More information to come…

New Research Discovers That Depression is an Allergic Reaction to Inflammation

New research is revealing that many cases of depression are caused by an allergic reaction to inflammation.  Tim de Chant of NOVA writes: “Inflammation is our immune system’s natural response to injuries, infections, or foreign compounds. When triggered, the body pumps various cells and proteins to the site through the blood stream, including cytokines, a class of proteins that facilitate intercellular communication.  It also happens that people suffering from depression are loaded with cytokines.”  Inflammation is caused by obesity, high sugar diets, high quantities of trans fats, unhealthy diets in general, and other causes.

Read more here:

There are many natural substances that can counteract inflammation and by extension depression.  Rhiola is one, as noted in this article Roseroot may have potential as alternative treatment for depression:

“For 12 weeks, each participant received either standardized roseroot (rhodiola) extract, sertraline or a placebo. The researchers measured changes in the participants’ depression during this period.

“The researchers found that although the participants receiving sertraline were more likely to report improvements in their symptoms by week 12 of their treatment than participants receiving roseroot extract, the differences were not statistically significant.

“In comparison with participants receiving a placebo, patients taking roseroot had 1.4 times the odds of improvement, whereas patients taking sertraline had 1.9 times the odds.

“However, far more patients receiving sertraline (63%) reported side effects than those receiving roseroot (30%). This finding suggests that roseroot may have a more favorable risk to benefit ratio than sertraline for treating mild to moderate depression.

“These results are a bit preliminary but suggest that herbal therapy may have the potential to help patients with depression who cannot tolerate conventional antidepressants due to side effects,” says Dr. Mao.”

In addition to Rhodiola, other natural anti-inflammatories work well such as curcumin and saffron and many others.  It seems nature does not want us to be depressed, and offers many alternatives through it’s abundance, if only we’ll listen.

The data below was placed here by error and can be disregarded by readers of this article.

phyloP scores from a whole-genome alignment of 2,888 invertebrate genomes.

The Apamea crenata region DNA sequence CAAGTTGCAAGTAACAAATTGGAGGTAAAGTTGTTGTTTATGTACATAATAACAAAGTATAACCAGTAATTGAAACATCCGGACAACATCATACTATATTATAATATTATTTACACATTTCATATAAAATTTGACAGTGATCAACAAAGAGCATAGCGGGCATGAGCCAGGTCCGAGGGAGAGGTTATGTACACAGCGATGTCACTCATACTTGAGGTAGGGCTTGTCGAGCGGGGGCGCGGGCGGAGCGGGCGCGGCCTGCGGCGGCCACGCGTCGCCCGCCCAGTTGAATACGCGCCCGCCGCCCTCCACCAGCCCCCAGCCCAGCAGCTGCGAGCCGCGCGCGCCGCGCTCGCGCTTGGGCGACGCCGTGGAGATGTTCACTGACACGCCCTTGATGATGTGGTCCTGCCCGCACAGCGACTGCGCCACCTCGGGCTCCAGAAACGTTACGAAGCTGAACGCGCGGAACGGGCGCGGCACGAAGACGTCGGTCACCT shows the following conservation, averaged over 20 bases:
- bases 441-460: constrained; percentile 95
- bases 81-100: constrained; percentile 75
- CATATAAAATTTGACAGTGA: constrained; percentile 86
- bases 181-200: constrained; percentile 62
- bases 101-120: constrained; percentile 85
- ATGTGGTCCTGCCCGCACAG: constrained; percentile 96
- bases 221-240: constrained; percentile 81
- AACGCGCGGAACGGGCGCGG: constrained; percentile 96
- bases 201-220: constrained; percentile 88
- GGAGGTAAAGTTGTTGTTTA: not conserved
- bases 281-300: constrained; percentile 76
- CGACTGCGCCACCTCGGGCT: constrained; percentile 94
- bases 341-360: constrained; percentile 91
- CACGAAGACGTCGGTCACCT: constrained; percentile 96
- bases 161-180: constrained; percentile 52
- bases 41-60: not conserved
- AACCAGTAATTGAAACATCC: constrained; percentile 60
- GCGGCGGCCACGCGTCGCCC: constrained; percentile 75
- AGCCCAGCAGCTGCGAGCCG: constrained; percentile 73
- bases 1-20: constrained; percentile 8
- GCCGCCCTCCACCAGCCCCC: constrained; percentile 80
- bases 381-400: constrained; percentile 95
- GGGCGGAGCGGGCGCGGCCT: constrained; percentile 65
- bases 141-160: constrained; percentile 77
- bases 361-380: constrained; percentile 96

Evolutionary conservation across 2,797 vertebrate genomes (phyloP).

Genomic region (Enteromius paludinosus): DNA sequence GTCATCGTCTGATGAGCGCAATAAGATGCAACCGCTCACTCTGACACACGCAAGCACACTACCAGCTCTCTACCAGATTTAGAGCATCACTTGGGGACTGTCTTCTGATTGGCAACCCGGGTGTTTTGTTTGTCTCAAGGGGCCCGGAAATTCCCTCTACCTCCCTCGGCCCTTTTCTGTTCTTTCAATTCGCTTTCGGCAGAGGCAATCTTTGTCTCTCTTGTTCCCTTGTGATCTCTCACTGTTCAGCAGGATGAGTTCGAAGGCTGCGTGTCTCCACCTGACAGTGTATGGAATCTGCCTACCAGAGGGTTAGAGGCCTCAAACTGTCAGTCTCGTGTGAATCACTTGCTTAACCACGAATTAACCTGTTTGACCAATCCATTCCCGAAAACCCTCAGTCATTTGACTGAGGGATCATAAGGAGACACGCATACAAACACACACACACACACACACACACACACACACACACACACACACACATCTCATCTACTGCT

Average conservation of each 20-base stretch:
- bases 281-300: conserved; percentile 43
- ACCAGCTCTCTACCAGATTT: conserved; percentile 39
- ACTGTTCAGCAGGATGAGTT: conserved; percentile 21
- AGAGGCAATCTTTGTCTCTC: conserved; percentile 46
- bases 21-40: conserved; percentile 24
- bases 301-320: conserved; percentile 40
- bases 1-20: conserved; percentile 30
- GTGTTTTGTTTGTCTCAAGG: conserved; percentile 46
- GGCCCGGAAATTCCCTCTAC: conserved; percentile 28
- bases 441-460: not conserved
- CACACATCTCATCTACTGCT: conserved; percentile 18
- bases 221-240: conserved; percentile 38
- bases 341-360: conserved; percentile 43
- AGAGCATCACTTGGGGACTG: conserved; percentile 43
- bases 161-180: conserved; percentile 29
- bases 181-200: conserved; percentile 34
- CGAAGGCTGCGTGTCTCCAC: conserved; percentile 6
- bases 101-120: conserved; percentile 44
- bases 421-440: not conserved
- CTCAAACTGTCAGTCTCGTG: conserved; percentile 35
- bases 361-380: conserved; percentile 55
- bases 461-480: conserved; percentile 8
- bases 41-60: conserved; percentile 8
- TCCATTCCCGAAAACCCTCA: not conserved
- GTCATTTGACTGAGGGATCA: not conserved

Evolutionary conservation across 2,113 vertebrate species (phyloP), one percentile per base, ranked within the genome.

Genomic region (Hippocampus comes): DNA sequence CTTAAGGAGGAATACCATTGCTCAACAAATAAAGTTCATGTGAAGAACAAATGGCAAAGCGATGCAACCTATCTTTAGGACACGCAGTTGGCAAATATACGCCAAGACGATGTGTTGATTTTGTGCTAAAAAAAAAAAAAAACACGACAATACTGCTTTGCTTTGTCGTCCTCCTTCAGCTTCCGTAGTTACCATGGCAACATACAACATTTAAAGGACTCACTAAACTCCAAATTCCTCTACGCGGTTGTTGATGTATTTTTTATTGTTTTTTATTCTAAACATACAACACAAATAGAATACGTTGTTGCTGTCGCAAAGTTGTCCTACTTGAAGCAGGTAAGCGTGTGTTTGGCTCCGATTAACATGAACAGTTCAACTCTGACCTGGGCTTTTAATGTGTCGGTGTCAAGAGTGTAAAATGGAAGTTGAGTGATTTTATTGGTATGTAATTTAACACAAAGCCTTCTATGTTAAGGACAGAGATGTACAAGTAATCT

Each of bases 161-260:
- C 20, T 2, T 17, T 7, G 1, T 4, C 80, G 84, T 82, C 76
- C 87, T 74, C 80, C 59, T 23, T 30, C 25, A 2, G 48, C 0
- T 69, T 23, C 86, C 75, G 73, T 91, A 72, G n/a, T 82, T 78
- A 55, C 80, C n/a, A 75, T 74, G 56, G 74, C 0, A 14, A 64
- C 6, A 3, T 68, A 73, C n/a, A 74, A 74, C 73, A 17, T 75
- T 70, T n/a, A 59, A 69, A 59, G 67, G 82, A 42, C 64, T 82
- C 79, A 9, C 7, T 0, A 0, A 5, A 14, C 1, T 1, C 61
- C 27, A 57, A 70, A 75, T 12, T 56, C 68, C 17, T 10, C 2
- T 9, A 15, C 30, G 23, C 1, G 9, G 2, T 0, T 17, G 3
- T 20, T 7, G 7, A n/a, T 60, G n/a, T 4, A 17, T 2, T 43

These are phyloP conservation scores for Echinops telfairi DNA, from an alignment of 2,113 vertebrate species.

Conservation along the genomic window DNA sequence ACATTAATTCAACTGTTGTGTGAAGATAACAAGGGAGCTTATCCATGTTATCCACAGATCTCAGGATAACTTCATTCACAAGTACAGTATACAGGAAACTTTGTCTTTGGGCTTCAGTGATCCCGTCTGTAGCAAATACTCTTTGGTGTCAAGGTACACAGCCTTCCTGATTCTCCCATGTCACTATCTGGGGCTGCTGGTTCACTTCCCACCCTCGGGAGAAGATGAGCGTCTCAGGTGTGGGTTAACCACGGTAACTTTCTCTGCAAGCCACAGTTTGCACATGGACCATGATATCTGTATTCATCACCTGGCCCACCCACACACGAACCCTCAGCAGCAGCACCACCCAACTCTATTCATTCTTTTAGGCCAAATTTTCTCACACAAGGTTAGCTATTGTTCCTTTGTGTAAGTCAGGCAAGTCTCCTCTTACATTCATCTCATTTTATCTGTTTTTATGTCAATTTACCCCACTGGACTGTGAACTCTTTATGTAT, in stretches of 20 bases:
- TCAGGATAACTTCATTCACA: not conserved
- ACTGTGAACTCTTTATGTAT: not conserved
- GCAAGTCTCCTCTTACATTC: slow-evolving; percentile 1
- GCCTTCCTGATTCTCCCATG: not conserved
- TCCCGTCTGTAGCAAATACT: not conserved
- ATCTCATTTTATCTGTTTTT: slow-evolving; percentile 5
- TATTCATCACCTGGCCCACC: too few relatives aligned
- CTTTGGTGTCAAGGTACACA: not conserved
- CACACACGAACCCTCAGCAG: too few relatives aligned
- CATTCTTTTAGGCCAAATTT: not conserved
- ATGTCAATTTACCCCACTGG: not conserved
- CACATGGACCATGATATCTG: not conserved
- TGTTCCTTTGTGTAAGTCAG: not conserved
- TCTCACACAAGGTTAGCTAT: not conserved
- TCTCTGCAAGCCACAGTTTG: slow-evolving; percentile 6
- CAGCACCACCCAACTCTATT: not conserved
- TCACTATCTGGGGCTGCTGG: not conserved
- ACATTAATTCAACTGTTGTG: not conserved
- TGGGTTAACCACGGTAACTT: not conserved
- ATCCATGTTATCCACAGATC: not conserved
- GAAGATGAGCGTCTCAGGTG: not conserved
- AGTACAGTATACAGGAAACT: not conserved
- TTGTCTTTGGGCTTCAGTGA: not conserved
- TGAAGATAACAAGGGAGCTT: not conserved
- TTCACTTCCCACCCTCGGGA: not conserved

However, as a postscript on the subject of depression, recent information has now indicated that the drug group called “statins” which are used to treat cholesterol problems may be a new cause of depression as noted in this article from Psychiatric Times journal:

“For more than a decade, Golomb and her team have researched the effects of statin medications.

“ ‘Some individuals taking statins report problems with anxiety and depression, but far more report problems with irritability and changes in personality,” Golomb told Psychiatric Times.

“ ‘An analysis of 324 e-mails of individuals taking statins who reported adverse effects found about 30% reported mood changes (depression, anxiety, irritability),” she said.

“In a survey of persons citing statin adverse effects, Golomb reported that nearly two-thirds (65%) of the 843 respondents endorsed increased anxiety or irritability and 32% endorsed an increase in depressive symptoms as part of the adverse-effect complex they attributed to statins.”


Cholesterol bad for you?

An interesting article appeared on the Functional Medicine University website entitled “The Benefits of High Cholesterol“.  Written by an MD, PhD, the article gives a brief but powerful overview about the use of statin drugs, especially in the older population.  It states, in part:

Yet the fact that people with high cholesterol live the longest emerges clearly from many scientific papers. Consider the finding of Dr. Harlan Krumholz of the Department of Cardiovascular Medicine at Yale University, who reported in 1994 that old people with low cholesterol died twice as often from a heart attack as did old people with a high cholesterol. Supporters of the cholesterol campaign consistently ignore his observation, or consider it as a rare exception, produced by chance among a huge number of studies finding the opposite.

I’m truly surprised when I see so many of my senior patients taking statin (anti-cholesterol) drugs, especially when articles such as this in the New York Times, which also quotes Dr. Krumholz (above):

“The evidence is weaker for older patients — practically none at that age — but it is not unreasonable to expect similar effects as in younger patients,” Dr. Harlan Krumholz, a cardiologist at Yale School of Medicine, said in an e-mail. “I believe that this is a decision that ought to be personalized for each individual,” Dr. Krumholz added. “What are their risks? What do they value? What is the presumed benefit?”